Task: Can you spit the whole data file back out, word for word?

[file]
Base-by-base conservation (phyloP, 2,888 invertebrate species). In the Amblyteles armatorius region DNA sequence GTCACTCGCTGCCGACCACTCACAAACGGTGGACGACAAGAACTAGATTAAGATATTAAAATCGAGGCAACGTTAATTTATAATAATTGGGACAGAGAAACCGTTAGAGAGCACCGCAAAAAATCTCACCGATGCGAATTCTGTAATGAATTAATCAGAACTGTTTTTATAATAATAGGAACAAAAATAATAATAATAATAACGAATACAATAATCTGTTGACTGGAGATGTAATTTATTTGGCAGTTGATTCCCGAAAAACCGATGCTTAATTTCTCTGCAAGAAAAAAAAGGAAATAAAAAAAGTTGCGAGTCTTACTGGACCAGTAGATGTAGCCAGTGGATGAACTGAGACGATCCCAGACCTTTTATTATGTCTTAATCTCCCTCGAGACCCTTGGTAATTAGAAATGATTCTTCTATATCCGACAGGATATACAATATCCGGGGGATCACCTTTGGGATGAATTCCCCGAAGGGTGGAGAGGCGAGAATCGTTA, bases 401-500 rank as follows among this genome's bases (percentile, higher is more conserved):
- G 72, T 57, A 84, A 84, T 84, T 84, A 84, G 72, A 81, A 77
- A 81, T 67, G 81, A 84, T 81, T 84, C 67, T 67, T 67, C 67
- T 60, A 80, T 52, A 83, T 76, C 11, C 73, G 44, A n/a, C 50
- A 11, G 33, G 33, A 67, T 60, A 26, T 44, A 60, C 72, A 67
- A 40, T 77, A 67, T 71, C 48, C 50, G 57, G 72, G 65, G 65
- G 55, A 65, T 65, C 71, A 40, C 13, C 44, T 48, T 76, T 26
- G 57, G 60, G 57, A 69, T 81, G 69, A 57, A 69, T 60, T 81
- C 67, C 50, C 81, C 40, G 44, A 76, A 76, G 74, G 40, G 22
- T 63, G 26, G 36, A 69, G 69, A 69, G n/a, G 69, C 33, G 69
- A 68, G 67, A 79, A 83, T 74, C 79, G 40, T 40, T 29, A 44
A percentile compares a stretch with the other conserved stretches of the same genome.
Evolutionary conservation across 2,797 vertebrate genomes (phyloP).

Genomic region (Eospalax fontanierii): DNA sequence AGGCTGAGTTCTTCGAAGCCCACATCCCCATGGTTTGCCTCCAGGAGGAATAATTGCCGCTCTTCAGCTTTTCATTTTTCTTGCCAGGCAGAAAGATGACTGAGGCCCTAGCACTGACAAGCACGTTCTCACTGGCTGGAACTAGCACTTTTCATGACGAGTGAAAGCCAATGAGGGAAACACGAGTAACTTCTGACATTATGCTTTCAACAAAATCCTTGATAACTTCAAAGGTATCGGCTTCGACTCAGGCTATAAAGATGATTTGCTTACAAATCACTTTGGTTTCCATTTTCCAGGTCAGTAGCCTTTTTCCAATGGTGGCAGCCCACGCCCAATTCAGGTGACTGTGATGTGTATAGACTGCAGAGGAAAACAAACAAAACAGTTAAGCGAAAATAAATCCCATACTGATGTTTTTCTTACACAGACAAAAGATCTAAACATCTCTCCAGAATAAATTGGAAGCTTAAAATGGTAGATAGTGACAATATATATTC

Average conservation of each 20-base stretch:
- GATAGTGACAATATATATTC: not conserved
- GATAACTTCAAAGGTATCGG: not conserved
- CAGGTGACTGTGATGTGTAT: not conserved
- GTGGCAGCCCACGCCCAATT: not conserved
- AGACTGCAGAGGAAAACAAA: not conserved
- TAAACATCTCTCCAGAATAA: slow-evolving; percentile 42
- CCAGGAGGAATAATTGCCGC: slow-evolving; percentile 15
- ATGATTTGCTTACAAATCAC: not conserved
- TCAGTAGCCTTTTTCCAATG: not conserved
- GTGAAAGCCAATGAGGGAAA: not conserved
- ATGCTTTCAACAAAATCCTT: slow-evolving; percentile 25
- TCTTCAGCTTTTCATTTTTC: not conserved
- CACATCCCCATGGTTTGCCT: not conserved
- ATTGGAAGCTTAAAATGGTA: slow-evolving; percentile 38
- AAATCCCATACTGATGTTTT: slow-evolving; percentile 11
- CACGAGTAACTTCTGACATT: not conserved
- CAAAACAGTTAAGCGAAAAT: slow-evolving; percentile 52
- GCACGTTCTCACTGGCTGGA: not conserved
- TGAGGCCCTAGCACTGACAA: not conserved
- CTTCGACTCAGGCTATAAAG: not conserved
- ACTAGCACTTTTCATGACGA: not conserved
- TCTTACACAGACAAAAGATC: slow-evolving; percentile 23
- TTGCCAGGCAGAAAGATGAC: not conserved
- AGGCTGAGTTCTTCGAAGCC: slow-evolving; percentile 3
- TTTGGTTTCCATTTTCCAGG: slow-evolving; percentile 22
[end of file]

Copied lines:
Base-by-base conservation (phyloP, 2,888 invertebrate species). In the Amblyteles armatorius region DNA sequence GTCACTCGCTGCCGACCACTCACAAACGGTGGACGACAAGAACTAGATTAAGATATTAAAATCGAGGCAACGTTAATTTATAATAATTGGGACAGAGAAACCGTTAGAGAGCACCGCAAAAAATCTCACCGATGCGAATTCTGTAATGAATTAATCAGAACTGTTTTTATAATAATAGGAACAAAAATAATAATAATAATAACGAATACAATAATCTGTTGACTGGAGATGTAATTTATTTGGCAGTTGATTCCCGAAAAACCGATGCTTAATTTCTCTGCAAGAAAAAAAAGGAAATAAAAAAAGTTGCGAGTCTTACTGGACCAGTAGATGTAGCCAGTGGATGAACTGAGACGATCCCAGACCTTTTATTATGTCTTAATCTCCCTCGAGACCCTTGGTAATTAGAAATGATTCTTCTATATCCGACAGGATATACAATATCCGGGGGATCACCTTTGGGATGAATTCCCCGAAGGGTGGAGAGGCGAGAATCGTTA, bases 401-500 rank as follows among this genome's bases (percentile, higher is more conserved):
- G 72, T 57, A 84, A 84, T 84, T 84, A 84, G 72, A 81, A 77
- A 81, T 67, G 81, A 84, T 81, T 84, C 67, T 67, T 67, C 67
- T 60, A 80, T 52, A 83, T 76, C 11, C 73, G 44, A n/a, C 50
- A 11, G 33, G 33, A 67, T 60, A 26, T 44, A 60, C 72, A 67
- A 40, T 77, A 67, T 71, C 48, C 50, G 57, G 72, G 65, G 65
- G 55, A 65, T 65, C 71, A 40, C 13, C 44, T 48, T 76, T 26
- G 57, G 60, G 57, A 69, T 81, G 69, A 57, A 69, T 60, T 81
- C 67, C 50, C 81, C 40, G 44, A 76, A 76, G 74, G 40, G 22
- T 63, G 26, G 36, A 69, G 69, A 69, G n/a, G 69, C 33, G 69
- A 68, G 67, A 79, A 83, T 74, C 79, G 40, T 40, T 29, A 44
A percentile compares a stretch with the other conserved stretches of the same genome.
Evolutionary conservation across 2,797 vertebrate genomes (phyloP).

Genomic region (Eospalax fontanierii): DNA sequence AGGCTGAGTTCTTCGAAGCCCACATCCCCATGGTTTGCCTCCAGGAGGAATAATTGCCGCTCTTCAGCTTTTCATTTTTCTTGCCAGGCAGAAAGATGACTGAGGCCCTAGCACTGACAAGCACGTTCTCACTGGCTGGAACTAGCACTTTTCATGACGAGTGAAAGCCAATGAGGGAAACACGAGTAACTTCTGACATTATGCTTTCAACAAAATCCTTGATAACTTCAAAGGTATCGGCTTCGACTCAGGCTATAAAGATGATTTGCTTACAAATCACTTTGGTTTCCATTTTCCAGGTCAGTAGCCTTTTTCCAATGGTGGCAGCCCACGCCCAATTCAGGTGACTGTGATGTGTATAGACTGCAGAGGAAAACAAACAAAACAGTTAAGCGAAAATAAATCCCATACTGATGTTTTTCTTACACAGACAAAAGATCTAAACATCTCTCCAGAATAAATTGGAAGCTTAAAATGGTAGATAGTGACAATATATATTC

Average conservation of each 20-base stretch:
- GATAGTGACAATATATATTC: not conserved
- GATAACTTCAAAGGTATCGG: not conserved
- CAGGTGACTGTGATGTGTAT: not conserved
- GTGGCAGCCCACGCCCAATT: not conserved
- AGACTGCAGAGGAAAACAAA: not conserved
- TAAACATCTCTCCAGAATAA: slow-evolving; percentile 42
- CCAGGAGGAATAATTGCCGC: slow-evolving; percentile 15
- ATGATTTGCTTACAAATCAC: not conserved
- TCAGTAGCCTTTTTCCAATG: not conserved
- GTGAAAGCCAATGAGGGAAA: not conserved
- ATGCTTTCAACAAAATCCTT: slow-evolving; percentile 25
- TCTTCAGCTTTTCATTTTTC: not conserved
- CACATCCCCATGGTTTGCCT: not conserved
- ATTGGAAGCTTAAAATGGTA: slow-evolving; percentile 38
- AAATCCCATACTGATGTTTT: slow-evolving; percentile 11
- CACGAGTAACTTCTGACATT: not conserved
- CAAAACAGTTAAGCGAAAAT: slow-evolving; percentile 52
- GCACGTTCTCACTGGCTGGA: not conserved
- TGAGGCCCTAGCACTGACAA: not conserved
- CTTCGACTCAGGCTATAAAG: not conserved
- ACTAGCACTTTTCATGACGA: not conserved
- TCTTACACAGACAAAAGATC: slow-evolving; percentile 23
- TTGCCAGGCAGAAAGATGAC: not conserved
- AGGCTGAGTTCTTCGAAGCC: slow-evolving; percentile 3
- TTTGGTTTCCATTTTCCAGG: slow-evolving; percentile 22